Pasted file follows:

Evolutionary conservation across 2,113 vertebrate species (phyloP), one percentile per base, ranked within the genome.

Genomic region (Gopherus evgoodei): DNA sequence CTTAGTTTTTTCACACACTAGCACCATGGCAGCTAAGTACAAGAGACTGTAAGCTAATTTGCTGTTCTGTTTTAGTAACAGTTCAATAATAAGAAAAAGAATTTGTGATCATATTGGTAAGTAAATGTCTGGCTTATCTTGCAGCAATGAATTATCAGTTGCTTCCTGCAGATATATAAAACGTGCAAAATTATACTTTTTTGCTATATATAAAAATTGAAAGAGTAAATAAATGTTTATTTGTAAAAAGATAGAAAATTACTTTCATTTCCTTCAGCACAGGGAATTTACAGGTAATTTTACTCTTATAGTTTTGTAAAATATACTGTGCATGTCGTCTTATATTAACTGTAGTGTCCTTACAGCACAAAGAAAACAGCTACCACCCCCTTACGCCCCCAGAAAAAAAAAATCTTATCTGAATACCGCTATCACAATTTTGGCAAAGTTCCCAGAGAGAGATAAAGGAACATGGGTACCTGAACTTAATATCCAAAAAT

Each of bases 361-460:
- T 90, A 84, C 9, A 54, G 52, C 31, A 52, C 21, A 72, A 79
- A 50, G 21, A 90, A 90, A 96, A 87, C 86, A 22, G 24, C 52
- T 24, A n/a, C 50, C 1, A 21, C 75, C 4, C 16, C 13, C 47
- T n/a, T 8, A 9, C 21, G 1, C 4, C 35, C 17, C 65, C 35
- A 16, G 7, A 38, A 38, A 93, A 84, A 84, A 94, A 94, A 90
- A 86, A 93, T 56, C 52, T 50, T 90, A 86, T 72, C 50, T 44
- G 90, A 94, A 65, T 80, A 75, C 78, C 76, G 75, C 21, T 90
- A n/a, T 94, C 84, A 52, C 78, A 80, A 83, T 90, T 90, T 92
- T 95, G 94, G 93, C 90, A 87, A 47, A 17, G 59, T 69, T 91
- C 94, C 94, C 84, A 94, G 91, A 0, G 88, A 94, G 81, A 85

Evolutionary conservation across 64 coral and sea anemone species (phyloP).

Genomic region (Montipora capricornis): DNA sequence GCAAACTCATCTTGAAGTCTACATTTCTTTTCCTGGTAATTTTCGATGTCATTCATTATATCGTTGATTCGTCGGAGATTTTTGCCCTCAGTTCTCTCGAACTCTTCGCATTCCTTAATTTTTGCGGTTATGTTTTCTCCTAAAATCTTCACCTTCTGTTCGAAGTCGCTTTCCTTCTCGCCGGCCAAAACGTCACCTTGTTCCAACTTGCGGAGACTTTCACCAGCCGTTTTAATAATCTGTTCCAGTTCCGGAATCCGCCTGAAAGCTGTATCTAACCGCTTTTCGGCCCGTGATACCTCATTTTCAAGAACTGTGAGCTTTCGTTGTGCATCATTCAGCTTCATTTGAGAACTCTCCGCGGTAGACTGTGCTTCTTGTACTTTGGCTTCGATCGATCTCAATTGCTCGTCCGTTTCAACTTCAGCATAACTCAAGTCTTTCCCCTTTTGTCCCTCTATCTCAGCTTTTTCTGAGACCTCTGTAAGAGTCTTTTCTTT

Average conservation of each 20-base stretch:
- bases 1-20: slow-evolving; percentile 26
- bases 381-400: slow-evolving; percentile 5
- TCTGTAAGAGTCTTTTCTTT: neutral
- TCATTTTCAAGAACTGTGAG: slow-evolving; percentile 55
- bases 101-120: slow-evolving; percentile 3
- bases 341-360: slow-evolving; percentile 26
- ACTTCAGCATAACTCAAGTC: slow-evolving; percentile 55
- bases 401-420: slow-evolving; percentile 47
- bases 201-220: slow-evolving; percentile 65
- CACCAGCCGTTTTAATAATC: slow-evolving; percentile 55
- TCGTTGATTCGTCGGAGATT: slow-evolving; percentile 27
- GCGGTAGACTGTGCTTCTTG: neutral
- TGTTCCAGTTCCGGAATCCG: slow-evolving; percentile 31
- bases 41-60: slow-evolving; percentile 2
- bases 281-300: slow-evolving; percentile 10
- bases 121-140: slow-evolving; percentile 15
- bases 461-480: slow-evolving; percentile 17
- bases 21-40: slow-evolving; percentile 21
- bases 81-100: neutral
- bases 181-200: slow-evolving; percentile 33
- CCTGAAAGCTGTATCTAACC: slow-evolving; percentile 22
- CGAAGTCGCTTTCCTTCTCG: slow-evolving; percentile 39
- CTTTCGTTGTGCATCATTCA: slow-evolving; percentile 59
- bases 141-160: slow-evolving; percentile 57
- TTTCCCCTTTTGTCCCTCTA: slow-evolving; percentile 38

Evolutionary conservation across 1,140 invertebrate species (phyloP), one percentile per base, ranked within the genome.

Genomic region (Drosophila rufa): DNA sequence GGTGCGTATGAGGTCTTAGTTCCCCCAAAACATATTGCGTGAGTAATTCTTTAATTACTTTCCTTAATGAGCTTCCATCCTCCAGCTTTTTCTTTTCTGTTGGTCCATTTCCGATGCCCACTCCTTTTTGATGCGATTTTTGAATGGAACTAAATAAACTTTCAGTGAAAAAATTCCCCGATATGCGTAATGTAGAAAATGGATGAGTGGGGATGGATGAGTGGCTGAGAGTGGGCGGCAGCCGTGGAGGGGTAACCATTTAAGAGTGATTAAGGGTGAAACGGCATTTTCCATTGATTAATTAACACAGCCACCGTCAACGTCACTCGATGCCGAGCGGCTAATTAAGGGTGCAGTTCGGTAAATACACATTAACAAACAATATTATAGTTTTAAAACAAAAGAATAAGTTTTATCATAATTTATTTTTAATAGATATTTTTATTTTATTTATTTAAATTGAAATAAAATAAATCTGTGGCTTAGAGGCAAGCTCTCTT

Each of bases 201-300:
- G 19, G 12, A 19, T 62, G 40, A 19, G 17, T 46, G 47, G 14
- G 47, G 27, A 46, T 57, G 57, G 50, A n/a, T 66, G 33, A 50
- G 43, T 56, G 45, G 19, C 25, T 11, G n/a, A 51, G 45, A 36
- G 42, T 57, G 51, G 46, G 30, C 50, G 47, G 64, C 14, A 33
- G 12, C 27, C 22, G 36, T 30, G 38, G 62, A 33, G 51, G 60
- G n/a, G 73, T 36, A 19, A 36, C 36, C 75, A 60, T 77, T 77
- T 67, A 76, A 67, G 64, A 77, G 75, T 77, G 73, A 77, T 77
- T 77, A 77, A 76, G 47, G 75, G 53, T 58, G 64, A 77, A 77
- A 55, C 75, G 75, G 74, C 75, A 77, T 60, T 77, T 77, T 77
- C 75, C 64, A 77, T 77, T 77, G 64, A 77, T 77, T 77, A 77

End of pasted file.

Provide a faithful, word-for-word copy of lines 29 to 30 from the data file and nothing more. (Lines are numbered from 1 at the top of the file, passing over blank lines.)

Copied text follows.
- TGTTCCAGTTCCGGAATCCG: slow-evolving; percentile 31
- bases 41-60: slow-evolving; percentile 2